“This sport is not for the biggest, strongest, or most talented; it is for the most committed, hardest working, little guy who at times is the only one believing that what shouldn’t happen will happen.” This quote by the legendary hockey coach Herb Brooks should serve as a reminder to educators and parents that the message our children need to hear is that there is a direct correlation between effort and achievement.
Too often we adhere to what Dr. Carol Dweck refers to as a fixed mindset, which essentially means our ability is predetermined. Can you recall hearing somebody ever saying, “I’m just not good at math.”? Perhaps, even you have been guilty of assuming a fixed mindset at times. According to cognitive scientist, Daniel T. Willingham, Westerners, see intelligence as an inherited trait, like eye color. You are either born smart or not smart and those in Eastern countries view intelligence as a trait that can change. Doing poorly on a test is not because one is dumb, but rather the result of not studying enough.
It makes a difference on how children view intelligence. Viewing it from a fixed mindset allows them to justify not putting forth effort whereas viewing it as being malleable allows them to take responsibility and control their learning. It does need to be understood that not all students have the same ability and some are more talented at different subjects and activities such as music, art, and sports. However, by exerting effort and demonstrating persistence, the level of success will increase.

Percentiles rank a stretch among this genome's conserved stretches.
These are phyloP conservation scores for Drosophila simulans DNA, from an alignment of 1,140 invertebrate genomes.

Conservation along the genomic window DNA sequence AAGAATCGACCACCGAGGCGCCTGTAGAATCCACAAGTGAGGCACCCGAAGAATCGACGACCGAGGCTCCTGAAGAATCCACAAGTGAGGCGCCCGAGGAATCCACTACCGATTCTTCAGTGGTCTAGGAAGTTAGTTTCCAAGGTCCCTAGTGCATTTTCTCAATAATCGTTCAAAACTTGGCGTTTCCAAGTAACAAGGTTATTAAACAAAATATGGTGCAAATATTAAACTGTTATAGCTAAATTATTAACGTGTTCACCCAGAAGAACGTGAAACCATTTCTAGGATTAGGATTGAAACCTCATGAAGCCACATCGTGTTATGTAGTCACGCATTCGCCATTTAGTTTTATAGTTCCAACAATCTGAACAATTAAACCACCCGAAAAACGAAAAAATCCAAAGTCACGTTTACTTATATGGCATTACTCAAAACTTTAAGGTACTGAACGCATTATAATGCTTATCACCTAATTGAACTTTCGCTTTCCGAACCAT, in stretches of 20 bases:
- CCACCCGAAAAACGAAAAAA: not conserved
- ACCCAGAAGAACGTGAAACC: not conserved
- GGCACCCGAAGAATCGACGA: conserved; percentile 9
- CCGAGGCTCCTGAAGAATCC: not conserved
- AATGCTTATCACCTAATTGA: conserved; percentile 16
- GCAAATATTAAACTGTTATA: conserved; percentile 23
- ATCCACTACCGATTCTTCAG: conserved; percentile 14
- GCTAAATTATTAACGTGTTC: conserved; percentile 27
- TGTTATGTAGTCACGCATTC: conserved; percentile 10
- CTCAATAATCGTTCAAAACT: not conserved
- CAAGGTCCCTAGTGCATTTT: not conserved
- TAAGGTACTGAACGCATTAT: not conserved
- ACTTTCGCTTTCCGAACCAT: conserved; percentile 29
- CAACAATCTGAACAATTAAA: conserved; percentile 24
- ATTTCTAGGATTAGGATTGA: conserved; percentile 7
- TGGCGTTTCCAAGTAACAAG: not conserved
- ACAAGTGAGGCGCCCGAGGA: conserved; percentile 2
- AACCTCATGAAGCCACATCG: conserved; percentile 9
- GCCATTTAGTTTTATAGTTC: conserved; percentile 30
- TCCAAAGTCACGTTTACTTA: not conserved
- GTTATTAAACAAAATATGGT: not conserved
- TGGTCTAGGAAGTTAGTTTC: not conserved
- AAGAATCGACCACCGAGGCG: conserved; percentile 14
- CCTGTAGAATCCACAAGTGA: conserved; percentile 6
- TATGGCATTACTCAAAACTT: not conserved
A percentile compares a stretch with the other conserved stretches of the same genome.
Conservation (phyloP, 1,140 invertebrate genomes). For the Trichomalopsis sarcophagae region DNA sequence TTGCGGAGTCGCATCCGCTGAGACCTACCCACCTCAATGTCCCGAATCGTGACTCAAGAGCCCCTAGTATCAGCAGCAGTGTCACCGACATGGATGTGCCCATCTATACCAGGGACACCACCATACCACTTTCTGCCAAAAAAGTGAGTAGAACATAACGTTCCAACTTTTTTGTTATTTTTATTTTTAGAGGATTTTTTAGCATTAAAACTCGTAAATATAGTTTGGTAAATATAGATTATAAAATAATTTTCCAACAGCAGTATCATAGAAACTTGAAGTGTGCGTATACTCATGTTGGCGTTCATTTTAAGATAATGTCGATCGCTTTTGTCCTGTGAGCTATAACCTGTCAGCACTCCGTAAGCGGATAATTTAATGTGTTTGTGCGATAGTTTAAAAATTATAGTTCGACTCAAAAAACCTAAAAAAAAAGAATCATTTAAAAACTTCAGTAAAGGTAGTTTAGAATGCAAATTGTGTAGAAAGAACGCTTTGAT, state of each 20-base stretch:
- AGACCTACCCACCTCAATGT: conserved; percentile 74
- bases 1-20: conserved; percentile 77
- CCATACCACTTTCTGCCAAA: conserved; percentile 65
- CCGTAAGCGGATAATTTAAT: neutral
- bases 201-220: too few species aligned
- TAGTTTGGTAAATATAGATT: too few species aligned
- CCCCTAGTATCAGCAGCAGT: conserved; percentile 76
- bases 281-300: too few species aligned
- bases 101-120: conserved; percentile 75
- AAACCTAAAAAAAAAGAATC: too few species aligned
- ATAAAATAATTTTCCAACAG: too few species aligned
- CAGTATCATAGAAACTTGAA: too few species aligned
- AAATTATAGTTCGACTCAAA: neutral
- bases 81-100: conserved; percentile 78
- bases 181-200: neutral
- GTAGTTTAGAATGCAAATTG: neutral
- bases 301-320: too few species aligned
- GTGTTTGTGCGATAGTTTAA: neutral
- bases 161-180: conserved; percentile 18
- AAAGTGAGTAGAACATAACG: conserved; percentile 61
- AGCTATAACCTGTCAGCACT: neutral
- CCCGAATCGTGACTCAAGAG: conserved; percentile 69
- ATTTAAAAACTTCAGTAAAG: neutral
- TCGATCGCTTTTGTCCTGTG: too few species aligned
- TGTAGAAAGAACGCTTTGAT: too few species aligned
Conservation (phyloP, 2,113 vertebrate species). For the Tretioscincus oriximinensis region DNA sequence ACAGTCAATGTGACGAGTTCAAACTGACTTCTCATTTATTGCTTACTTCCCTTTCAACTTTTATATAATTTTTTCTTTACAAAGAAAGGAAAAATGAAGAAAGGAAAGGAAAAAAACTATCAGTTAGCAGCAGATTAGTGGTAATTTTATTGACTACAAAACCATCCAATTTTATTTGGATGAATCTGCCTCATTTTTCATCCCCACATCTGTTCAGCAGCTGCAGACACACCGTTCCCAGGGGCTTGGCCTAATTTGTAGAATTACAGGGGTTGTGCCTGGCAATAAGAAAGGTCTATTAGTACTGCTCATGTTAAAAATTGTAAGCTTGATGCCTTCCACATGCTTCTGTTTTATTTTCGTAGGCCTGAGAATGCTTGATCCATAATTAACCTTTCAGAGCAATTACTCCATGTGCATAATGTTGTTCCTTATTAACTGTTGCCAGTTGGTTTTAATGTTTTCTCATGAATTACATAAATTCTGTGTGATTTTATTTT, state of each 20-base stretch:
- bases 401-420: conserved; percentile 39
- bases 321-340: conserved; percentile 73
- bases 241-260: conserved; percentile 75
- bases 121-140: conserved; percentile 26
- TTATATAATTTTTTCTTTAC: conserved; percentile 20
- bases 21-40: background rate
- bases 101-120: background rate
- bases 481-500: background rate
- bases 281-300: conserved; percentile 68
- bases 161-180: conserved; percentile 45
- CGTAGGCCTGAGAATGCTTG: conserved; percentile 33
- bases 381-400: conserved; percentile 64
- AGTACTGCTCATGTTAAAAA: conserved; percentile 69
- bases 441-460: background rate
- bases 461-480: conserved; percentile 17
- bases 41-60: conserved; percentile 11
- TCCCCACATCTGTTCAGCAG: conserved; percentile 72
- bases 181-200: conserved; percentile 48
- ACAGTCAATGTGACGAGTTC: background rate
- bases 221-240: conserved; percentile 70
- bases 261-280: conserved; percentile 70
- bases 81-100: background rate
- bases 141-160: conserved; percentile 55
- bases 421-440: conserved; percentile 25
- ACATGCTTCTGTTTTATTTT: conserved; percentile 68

So as a parent, what can you do to help your child make the connection between effort and achievement? In his book, Why Don’t Students Like School? Willingham suggests how classroom teachers can help make the connection but the following strategies can also be used effectively by parents.
Let your child know that learning is under his/her control. When appropriate, praise your child’s effort (process) instead of telling them they are smart (ability). The praise must be sincere or else it has the risk of doing more harm than good. Telling your child they worked hard when they didn’t makes you less credible.
Consistently reinforce the message that hard work pays off and provide examples of people that have worked hard to achieve success. Despite being arguably the greatest basketball player ever, Michael Jordan attributed his accomplishments to countless hours of practice.
Risks need to be taken in life and everybody at times fail. Maintain a positive attitude and use failure as an opportunity to learn.
Help your child establish strong study routines by setting aside time and space without disruptions and distractions.